A Q&A WITH CHRISTIAN LEMAY . . .
Georgia nabbed one of the best quarterback prospects in the country this past Friday when Christian LeMay of Matthews, N.C., chose the Bulldogs from a top five that included Clemson, Texas A&M, Auburn and Notre Dame. I attended LeMay’s well-orchestrated and carefully-scripted announcement at his father’s church, Champion Christian Center, in Pineville, N.C. Hopefully you got a chance to read my initial news reports on that. But most of what you have already read in those accounts came from LeMay’s time on the podium in front of dozens of cameras and hundreds of people. I got the opportunity to spend some one-on-one time with LeMay after the ceremony was over to get a little more detail on his decision, his thoughts about UGA and the recruiting process. Following is a Q&A from that brief but insightful session:
Q: Congratulations on reaching a decision, Christian. I thought it was an impressive ceremony. It looked like you fooled a lot of folks with your orange shirt and your early remarks about Clemson. Was that the plan?
A: “That was the point [laughs]. We were shopping this week I was sitting in the store looking at shirts and I was, like, ‘I’m going to throw them off with this.’ So I got an orange shirt. I thought it out. This one lady in my church, Ms. Cynthia, she actually went to Clemson and is a Clemson grad. She’s been telling me, ‘you need to go to Clemson; you need to go to Clemson.’ But I kept telling her, ‘I’ve got to listen to what God tells me.’ I was just having a little fun.”
Q: What was your first indication that Georgia would be your choice?
A: “God just put it in my heart. I was sitting there with my family as I was talking to Coach [Mark] Richt and I was thinking, ‘man, this really feels good.’ So I called him again and that was it. I could tell. It was like God was just telling me this is where you need to be.”
Q: When did you actually reach the decision?
A: “Wednesday of this week. Somebody said Georgia and it just put a smile on my face. And then Coach [Mike] Bobo and all the coaches came in [to visit] and that did it right there. I told Coach Richt on Monday, but I felt really good about it on Wednesday after other coaches came to my school. I just knew it couldn’t get any better than Georgia for me.”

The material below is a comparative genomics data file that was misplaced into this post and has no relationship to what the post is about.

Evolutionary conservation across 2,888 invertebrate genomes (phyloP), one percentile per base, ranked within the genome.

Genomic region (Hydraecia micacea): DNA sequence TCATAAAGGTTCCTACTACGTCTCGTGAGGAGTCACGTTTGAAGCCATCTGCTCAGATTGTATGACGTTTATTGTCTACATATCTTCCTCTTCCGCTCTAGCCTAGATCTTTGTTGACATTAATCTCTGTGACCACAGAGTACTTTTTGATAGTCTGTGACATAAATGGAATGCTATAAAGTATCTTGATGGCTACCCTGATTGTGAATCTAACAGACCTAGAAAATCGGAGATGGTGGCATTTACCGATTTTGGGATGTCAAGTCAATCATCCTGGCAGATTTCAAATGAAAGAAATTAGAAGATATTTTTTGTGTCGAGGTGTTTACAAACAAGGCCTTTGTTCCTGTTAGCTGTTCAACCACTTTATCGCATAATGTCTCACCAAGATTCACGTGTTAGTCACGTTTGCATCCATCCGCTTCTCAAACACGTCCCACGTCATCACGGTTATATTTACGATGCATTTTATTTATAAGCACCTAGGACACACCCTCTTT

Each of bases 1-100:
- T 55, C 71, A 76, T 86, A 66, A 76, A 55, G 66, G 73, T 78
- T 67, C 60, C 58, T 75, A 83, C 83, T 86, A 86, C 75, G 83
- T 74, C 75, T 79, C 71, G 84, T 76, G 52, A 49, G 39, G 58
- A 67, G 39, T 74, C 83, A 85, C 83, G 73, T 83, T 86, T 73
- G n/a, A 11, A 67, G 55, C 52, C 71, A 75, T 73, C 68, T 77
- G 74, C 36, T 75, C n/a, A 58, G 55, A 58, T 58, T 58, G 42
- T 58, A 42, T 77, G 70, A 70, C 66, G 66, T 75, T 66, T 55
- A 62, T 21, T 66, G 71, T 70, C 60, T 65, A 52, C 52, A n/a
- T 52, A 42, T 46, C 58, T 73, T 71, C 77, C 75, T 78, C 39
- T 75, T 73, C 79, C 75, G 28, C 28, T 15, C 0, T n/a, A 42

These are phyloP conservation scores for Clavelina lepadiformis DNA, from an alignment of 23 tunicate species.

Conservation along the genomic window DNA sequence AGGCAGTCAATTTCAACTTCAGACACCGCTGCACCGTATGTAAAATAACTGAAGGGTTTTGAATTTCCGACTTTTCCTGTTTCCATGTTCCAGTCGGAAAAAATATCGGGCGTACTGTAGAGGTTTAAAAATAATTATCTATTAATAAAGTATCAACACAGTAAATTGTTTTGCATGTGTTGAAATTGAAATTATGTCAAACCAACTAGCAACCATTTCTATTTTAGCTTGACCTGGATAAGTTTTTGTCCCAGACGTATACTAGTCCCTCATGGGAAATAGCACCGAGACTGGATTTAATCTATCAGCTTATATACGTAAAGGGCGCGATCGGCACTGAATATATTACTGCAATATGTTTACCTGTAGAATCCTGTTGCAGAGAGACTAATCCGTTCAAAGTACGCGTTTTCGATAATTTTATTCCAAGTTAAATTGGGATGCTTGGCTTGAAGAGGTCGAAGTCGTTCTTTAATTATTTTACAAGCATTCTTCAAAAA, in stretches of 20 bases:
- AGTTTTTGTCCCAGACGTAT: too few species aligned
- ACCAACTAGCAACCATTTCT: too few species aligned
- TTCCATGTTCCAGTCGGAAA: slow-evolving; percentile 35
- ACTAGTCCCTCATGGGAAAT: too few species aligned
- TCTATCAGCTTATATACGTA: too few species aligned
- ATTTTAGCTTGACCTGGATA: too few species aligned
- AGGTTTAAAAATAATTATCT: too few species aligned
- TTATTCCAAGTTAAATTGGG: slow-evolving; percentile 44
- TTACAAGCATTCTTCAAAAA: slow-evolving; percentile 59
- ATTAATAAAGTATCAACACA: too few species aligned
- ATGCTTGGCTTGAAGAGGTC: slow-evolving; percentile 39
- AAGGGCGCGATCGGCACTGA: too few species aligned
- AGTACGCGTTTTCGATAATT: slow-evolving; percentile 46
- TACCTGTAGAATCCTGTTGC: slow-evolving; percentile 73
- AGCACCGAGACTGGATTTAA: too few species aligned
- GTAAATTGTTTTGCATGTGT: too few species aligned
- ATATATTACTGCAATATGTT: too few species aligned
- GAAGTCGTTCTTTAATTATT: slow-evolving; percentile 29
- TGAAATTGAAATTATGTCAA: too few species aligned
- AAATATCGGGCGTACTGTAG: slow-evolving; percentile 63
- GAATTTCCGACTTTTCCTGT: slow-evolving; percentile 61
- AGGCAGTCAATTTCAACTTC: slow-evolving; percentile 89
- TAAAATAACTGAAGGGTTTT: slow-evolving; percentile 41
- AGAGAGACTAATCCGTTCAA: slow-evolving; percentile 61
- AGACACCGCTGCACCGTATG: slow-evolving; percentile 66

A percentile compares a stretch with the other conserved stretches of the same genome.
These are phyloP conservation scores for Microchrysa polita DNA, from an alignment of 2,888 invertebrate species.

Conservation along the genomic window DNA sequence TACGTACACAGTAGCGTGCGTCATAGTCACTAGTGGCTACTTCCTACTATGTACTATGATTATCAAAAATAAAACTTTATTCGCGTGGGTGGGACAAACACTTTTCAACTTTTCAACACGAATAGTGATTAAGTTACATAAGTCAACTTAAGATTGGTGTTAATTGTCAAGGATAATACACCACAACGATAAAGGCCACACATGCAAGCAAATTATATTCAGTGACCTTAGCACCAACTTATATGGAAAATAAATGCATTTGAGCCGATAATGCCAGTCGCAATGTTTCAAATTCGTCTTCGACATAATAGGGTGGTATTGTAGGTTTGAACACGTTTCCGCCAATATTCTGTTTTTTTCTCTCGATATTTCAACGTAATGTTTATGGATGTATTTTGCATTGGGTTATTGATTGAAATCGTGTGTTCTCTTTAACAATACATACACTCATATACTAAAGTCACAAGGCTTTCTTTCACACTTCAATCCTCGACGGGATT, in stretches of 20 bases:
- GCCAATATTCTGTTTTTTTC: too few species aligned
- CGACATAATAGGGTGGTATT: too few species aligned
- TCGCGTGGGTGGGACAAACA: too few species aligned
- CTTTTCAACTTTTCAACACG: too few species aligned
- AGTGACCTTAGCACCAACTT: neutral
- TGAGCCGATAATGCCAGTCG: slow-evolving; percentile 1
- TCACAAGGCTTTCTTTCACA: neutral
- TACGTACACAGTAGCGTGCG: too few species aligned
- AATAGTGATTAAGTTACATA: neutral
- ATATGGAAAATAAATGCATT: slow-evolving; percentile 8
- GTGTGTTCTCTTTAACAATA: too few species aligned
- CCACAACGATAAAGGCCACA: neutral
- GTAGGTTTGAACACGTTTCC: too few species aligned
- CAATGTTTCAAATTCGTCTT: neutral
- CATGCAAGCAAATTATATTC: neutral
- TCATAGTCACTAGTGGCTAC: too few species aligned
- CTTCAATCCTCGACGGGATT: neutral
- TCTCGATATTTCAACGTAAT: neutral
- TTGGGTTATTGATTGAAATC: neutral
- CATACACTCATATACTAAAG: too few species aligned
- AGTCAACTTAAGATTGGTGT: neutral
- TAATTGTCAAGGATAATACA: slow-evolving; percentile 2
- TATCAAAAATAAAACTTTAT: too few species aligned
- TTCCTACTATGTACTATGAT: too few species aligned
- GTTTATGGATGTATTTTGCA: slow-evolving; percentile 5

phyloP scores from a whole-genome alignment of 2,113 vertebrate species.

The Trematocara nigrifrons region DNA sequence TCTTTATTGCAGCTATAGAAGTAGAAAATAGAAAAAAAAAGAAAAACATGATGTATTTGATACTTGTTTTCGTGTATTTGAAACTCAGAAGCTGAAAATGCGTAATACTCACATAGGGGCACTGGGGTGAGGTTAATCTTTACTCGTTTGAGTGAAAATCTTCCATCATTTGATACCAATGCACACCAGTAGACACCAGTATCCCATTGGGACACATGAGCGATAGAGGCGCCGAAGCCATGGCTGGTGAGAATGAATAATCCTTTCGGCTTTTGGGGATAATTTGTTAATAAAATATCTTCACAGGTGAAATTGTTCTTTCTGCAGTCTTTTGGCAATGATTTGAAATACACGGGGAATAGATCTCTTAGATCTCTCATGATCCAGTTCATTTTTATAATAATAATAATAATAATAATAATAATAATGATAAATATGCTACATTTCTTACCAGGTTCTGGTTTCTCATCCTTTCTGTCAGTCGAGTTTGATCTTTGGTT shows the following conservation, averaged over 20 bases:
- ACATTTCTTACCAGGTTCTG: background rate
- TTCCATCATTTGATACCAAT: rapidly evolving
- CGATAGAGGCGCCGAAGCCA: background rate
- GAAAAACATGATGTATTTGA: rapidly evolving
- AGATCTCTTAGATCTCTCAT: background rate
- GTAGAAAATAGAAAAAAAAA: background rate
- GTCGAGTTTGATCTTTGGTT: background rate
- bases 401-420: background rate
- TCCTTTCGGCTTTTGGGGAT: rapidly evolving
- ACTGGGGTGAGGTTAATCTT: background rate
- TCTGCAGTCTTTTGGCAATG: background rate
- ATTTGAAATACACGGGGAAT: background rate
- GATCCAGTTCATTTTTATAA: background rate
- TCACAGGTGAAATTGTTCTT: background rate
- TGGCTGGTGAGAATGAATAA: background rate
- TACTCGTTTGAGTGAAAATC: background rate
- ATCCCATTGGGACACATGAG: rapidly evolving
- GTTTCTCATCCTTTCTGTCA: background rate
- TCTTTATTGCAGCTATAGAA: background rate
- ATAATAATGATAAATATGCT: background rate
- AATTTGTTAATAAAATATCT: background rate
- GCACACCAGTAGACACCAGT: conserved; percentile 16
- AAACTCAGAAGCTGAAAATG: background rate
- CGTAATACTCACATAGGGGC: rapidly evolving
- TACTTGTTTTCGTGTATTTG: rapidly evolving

Q: Obviously you’re a preacher’s son and religion plays a big role in your life. But which would you say was more prominent in your decision: Coach Richt’s Christian beliefs or his pro-style offense and the Bulldogs’ depth chart at quarterback?
A: “It was a mix of both, but it was mostly the off-field intangibles. Every school that offered me has great football, great academics, great everything. But it was all the other intangibles at Georgia that set them apart. I could tell by how the players acted. They weren’t acting crazy and out there randomly cussing and going off [at practice]. I’ve been around Florida and a lot of other places where that’s not the case. That right there got me and sold me. They’re really changing lives there. And also going out in the community and seeing how big an impact Coach Richt has on people. People are just really gravitating to his Christian faith and going with it.”
Q: You addressed your reasoning in “choosing a leader” rather than “making a commitment.” But is having an appointed leader mean your decision is any less secure than being committed?
A. “The term leader equals pretty much commitment. I’m committed to Georgia and I’m recruiting Georgia kids to come with me and play. So the only reason I didn’t say commitment is in case something crazy happens like there’s a Heisman Trophy winner at Georgia. Then I might not want to be there and sit for three years behind [Aaron] Murray. If that happens or if [offensive coordinator and quarterbacks] Coach [Mike] Bobo or Coach Richt were to leave. There are just a whole lot of things that would have to happen for me to not fulfill my leader/verbal commitment.”
Q: You spent most of your years in Gainesville, Fla., while your father was ministering to Florida football players and you were, understandably, a big-time fan of the Gators. So how difficult was it to eliminate Florida and pledge your services to a team that pretty much recruited you to beat the Gators?
A: “It wasn’t difficult at all. They took [Jeff] Driskell. And it was time for me to move on and go somewhere else. It will be a little different when we play them. But I’ll shake hands with Coach Urban [Meyer] and say ‘thank you for everything you’ve done for me and all the coaches.’ We’ll shake hands and go about our business and play ball.
Q: Yours has been a long and pretty intense recruitment. What are your emotions now that you’ve got this decision behind you?
A: “It feels great right now, just letting the world know I’m going to remain a Dawg and stay in the best colors in the world [Butler High is also the Bulldogs and their team colors are red and black].